Read or listen to this passage (Luke 5:27-31) in an unfamiliar translation of the Bible (e.g. New Living Translation or The Message). What did this passage teach you about who God is? 
 
Reflect:
  1. What piqued your curiosity, challenged you, encouraged you, motivated you from the sermon? 
  2. Notice that one of the first things Matthew does is throw a banquet for Jesus and invite his friends. When you consider your image of Jesus, would you feel comfortable inviting Jesus to meet your friends or your friends to meet Jesus? Why or why not?
  3. It’s easy for us to marvel and be joyful at Jesus’ inclusion of the scoundrels of his day, but do we feel the same way about the worst of the worst in our society or world? It’s not difficult to think of a politician or world leader or criminal or institution that we despise. How do you feel about Jesus inviting them to follow him, to dine with him? 
  4. Is there someone in your life right now with whom you have a strained relationship because of different beliefs (e.g. political, Covid, religious, etc.)? Have you tried to reason with them and failed? Have you given up? Might you try leaning into the relationship rather than moving away from it? You could ask your group to pray for you as you attempt this. 
  5. Are there people you claim to love but wouldn’t have at your table? 

These questions are connected to the message, “Calling out Thoughtless, Habitual Religion, from July 25, 2021. You can watch it here.

Dive In: This passage hits home for most of us. Read or listen to it (Luke 5:33-39) in an unfamiliar translation of the Bible (e.g. New Living Translation or The Message). What did this passage teach you about who God is?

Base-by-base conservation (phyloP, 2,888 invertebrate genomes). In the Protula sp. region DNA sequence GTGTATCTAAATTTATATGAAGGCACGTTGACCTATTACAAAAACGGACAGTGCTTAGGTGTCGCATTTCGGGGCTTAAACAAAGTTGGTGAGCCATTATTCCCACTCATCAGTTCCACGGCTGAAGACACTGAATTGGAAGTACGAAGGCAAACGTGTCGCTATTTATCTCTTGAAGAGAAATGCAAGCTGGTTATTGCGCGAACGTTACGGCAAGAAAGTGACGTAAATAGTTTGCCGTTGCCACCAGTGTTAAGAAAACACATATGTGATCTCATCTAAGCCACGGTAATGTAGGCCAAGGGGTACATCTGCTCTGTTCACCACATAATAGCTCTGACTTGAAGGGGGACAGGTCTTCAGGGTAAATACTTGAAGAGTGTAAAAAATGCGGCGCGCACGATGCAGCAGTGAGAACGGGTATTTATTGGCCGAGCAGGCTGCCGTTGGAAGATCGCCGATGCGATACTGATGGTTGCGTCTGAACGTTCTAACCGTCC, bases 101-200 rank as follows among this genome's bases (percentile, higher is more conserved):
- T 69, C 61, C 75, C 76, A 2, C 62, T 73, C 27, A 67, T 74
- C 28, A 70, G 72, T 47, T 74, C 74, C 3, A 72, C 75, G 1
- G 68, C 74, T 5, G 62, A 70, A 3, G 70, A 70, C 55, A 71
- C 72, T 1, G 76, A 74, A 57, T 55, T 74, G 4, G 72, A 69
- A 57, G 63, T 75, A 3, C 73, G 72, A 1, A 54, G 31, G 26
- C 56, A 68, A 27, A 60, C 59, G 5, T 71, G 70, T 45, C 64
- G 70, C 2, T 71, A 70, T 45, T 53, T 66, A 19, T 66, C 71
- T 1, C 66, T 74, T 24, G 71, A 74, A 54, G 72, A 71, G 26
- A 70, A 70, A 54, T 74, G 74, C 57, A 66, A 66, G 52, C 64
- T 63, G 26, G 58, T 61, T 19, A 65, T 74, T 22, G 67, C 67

Reflect:
  1. What piqued your curiosity, challenged you, encouraged you, motivated you from the sermon? 
  2. Have you ever been hurt by Jesus-followers or the church? If you’re comfortable, share about it. Have you been able to move past it? How were you able to do that? 
  3. Is there any Christian tradition that you perhaps habitually or thoughtlessly practice without engaging with the depth and meaning of it? 
  4. What spiritual practices or traditions feed your soul or help you to encounter God? 
  5. What are some things that we have become culturally involved or enmeshed in that actually derail the way of Jesus? 

Pause & Pray

Every Wednesday, Pastor Robyn Elliott shares a short time of prayer and devotion in the weekly Pause & Pray. You can find the most recent Pause & Pray on our Facebook page or Instagram.

Groups

As we go through this series, we encourage you to find a small group of people with whom you can discuss the message. You’ll find discussion questions based on the week’s reading above. Talk about it with your small group, your friends, or your family. Need help finding a group? Click the button below to see all current groups (some are not related to the Luke series) and get connected today.